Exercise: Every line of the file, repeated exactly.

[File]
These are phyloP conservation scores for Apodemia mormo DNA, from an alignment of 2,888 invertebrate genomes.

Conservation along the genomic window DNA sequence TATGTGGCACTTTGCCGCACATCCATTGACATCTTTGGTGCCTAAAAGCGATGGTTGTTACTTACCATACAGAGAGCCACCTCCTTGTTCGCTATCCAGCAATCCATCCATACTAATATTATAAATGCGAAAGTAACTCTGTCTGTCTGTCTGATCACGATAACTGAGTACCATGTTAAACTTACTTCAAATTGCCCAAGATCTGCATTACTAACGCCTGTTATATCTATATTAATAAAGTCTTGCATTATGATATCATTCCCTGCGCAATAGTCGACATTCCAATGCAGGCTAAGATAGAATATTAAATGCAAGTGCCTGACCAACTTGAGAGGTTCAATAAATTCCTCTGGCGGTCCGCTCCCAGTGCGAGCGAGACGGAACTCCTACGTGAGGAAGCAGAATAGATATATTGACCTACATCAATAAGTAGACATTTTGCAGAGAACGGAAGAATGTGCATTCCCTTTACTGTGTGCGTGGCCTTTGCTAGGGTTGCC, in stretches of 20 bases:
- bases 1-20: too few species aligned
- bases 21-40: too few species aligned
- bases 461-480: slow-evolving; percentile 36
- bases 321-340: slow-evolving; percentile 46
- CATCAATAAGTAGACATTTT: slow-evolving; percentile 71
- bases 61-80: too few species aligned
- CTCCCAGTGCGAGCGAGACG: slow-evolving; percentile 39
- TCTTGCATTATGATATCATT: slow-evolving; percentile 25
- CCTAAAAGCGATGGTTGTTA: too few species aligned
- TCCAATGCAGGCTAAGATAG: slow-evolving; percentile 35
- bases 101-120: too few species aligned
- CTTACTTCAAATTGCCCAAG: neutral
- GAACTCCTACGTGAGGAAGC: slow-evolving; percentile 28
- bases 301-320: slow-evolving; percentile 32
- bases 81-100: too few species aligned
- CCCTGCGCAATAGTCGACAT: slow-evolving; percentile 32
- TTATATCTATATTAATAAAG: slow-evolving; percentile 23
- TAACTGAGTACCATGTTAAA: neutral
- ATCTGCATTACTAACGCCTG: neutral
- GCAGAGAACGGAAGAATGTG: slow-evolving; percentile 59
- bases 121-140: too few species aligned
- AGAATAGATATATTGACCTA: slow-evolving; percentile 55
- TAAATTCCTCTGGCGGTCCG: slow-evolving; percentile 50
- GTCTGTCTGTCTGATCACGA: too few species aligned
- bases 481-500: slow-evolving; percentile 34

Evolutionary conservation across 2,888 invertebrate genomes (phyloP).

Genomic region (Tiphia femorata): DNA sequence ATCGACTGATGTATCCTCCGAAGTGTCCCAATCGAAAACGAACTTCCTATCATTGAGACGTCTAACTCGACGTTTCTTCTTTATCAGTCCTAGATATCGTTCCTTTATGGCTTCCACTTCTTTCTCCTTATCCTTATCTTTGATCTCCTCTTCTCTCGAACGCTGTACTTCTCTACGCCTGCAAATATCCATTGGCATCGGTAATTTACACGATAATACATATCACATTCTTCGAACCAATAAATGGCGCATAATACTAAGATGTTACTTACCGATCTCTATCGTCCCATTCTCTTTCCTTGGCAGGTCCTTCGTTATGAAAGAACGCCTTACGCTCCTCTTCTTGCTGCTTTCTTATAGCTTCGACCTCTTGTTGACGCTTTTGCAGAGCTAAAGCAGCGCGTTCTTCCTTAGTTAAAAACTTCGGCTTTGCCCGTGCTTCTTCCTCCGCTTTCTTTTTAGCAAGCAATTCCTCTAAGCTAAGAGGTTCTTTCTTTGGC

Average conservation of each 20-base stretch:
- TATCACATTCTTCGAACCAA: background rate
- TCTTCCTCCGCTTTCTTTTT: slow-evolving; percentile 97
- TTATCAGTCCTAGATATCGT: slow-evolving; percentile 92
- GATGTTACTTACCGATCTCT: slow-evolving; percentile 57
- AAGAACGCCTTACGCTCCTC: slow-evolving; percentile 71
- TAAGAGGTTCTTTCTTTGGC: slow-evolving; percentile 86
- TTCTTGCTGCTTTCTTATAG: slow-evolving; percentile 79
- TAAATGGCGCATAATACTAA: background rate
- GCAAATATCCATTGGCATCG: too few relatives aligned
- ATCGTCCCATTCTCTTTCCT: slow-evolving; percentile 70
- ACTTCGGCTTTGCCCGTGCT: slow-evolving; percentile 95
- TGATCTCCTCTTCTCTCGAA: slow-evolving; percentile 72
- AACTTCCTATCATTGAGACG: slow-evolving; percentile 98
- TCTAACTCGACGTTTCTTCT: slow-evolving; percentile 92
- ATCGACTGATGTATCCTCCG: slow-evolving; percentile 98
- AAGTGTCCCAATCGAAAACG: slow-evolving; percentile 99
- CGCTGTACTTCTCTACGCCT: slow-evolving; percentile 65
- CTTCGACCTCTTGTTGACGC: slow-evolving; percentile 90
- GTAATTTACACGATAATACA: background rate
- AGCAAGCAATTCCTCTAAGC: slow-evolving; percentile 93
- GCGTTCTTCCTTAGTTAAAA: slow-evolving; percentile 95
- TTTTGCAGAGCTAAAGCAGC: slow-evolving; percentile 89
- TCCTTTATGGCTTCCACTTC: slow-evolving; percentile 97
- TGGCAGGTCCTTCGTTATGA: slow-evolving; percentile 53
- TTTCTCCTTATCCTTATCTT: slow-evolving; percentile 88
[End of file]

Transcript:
These are phyloP conservation scores for Apodemia mormo DNA, from an alignment of 2,888 invertebrate genomes.

Conservation along the genomic window DNA sequence TATGTGGCACTTTGCCGCACATCCATTGACATCTTTGGTGCCTAAAAGCGATGGTTGTTACTTACCATACAGAGAGCCACCTCCTTGTTCGCTATCCAGCAATCCATCCATACTAATATTATAAATGCGAAAGTAACTCTGTCTGTCTGTCTGATCACGATAACTGAGTACCATGTTAAACTTACTTCAAATTGCCCAAGATCTGCATTACTAACGCCTGTTATATCTATATTAATAAAGTCTTGCATTATGATATCATTCCCTGCGCAATAGTCGACATTCCAATGCAGGCTAAGATAGAATATTAAATGCAAGTGCCTGACCAACTTGAGAGGTTCAATAAATTCCTCTGGCGGTCCGCTCCCAGTGCGAGCGAGACGGAACTCCTACGTGAGGAAGCAGAATAGATATATTGACCTACATCAATAAGTAGACATTTTGCAGAGAACGGAAGAATGTGCATTCCCTTTACTGTGTGCGTGGCCTTTGCTAGGGTTGCC, in stretches of 20 bases:
- bases 1-20: too few species aligned
- bases 21-40: too few species aligned
- bases 461-480: slow-evolving; percentile 36
- bases 321-340: slow-evolving; percentile 46
- CATCAATAAGTAGACATTTT: slow-evolving; percentile 71
- bases 61-80: too few species aligned
- CTCCCAGTGCGAGCGAGACG: slow-evolving; percentile 39
- TCTTGCATTATGATATCATT: slow-evolving; percentile 25
- CCTAAAAGCGATGGTTGTTA: too few species aligned
- TCCAATGCAGGCTAAGATAG: slow-evolving; percentile 35
- bases 101-120: too few species aligned
- CTTACTTCAAATTGCCCAAG: neutral
- GAACTCCTACGTGAGGAAGC: slow-evolving; percentile 28
- bases 301-320: slow-evolving; percentile 32
- bases 81-100: too few species aligned
- CCCTGCGCAATAGTCGACAT: slow-evolving; percentile 32
- TTATATCTATATTAATAAAG: slow-evolving; percentile 23
- TAACTGAGTACCATGTTAAA: neutral
- ATCTGCATTACTAACGCCTG: neutral
- GCAGAGAACGGAAGAATGTG: slow-evolving; percentile 59
- bases 121-140: too few species aligned
- AGAATAGATATATTGACCTA: slow-evolving; percentile 55
- TAAATTCCTCTGGCGGTCCG: slow-evolving; percentile 50
- GTCTGTCTGTCTGATCACGA: too few species aligned
- bases 481-500: slow-evolving; percentile 34

Evolutionary conservation across 2,888 invertebrate genomes (phyloP).

Genomic region (Tiphia femorata): DNA sequence ATCGACTGATGTATCCTCCGAAGTGTCCCAATCGAAAACGAACTTCCTATCATTGAGACGTCTAACTCGACGTTTCTTCTTTATCAGTCCTAGATATCGTTCCTTTATGGCTTCCACTTCTTTCTCCTTATCCTTATCTTTGATCTCCTCTTCTCTCGAACGCTGTACTTCTCTACGCCTGCAAATATCCATTGGCATCGGTAATTTACACGATAATACATATCACATTCTTCGAACCAATAAATGGCGCATAATACTAAGATGTTACTTACCGATCTCTATCGTCCCATTCTCTTTCCTTGGCAGGTCCTTCGTTATGAAAGAACGCCTTACGCTCCTCTTCTTGCTGCTTTCTTATAGCTTCGACCTCTTGTTGACGCTTTTGCAGAGCTAAAGCAGCGCGTTCTTCCTTAGTTAAAAACTTCGGCTTTGCCCGTGCTTCTTCCTCCGCTTTCTTTTTAGCAAGCAATTCCTCTAAGCTAAGAGGTTCTTTCTTTGGC

Average conservation of each 20-base stretch:
- TATCACATTCTTCGAACCAA: background rate
- TCTTCCTCCGCTTTCTTTTT: slow-evolving; percentile 97
- TTATCAGTCCTAGATATCGT: slow-evolving; percentile 92
- GATGTTACTTACCGATCTCT: slow-evolving; percentile 57
- AAGAACGCCTTACGCTCCTC: slow-evolving; percentile 71
- TAAGAGGTTCTTTCTTTGGC: slow-evolving; percentile 86
- TTCTTGCTGCTTTCTTATAG: slow-evolving; percentile 79
- TAAATGGCGCATAATACTAA: background rate
- GCAAATATCCATTGGCATCG: too few relatives aligned
- ATCGTCCCATTCTCTTTCCT: slow-evolving; percentile 70
- ACTTCGGCTTTGCCCGTGCT: slow-evolving; percentile 95
- TGATCTCCTCTTCTCTCGAA: slow-evolving; percentile 72
- AACTTCCTATCATTGAGACG: slow-evolving; percentile 98
- TCTAACTCGACGTTTCTTCT: slow-evolving; percentile 92
- ATCGACTGATGTATCCTCCG: slow-evolving; percentile 98
- AAGTGTCCCAATCGAAAACG: slow-evolving; percentile 99
- CGCTGTACTTCTCTACGCCT: slow-evolving; percentile 65
- CTTCGACCTCTTGTTGACGC: slow-evolving; percentile 90
- GTAATTTACACGATAATACA: background rate
- AGCAAGCAATTCCTCTAAGC: slow-evolving; percentile 93
- GCGTTCTTCCTTAGTTAAAA: slow-evolving; percentile 95
- TTTTGCAGAGCTAAAGCAGC: slow-evolving; percentile 89
- TCCTTTATGGCTTCCACTTC: slow-evolving; percentile 97
- TGGCAGGTCCTTCGTTATGA: slow-evolving; percentile 53
- TTTCTCCTTATCCTTATCTT: slow-evolving; percentile 88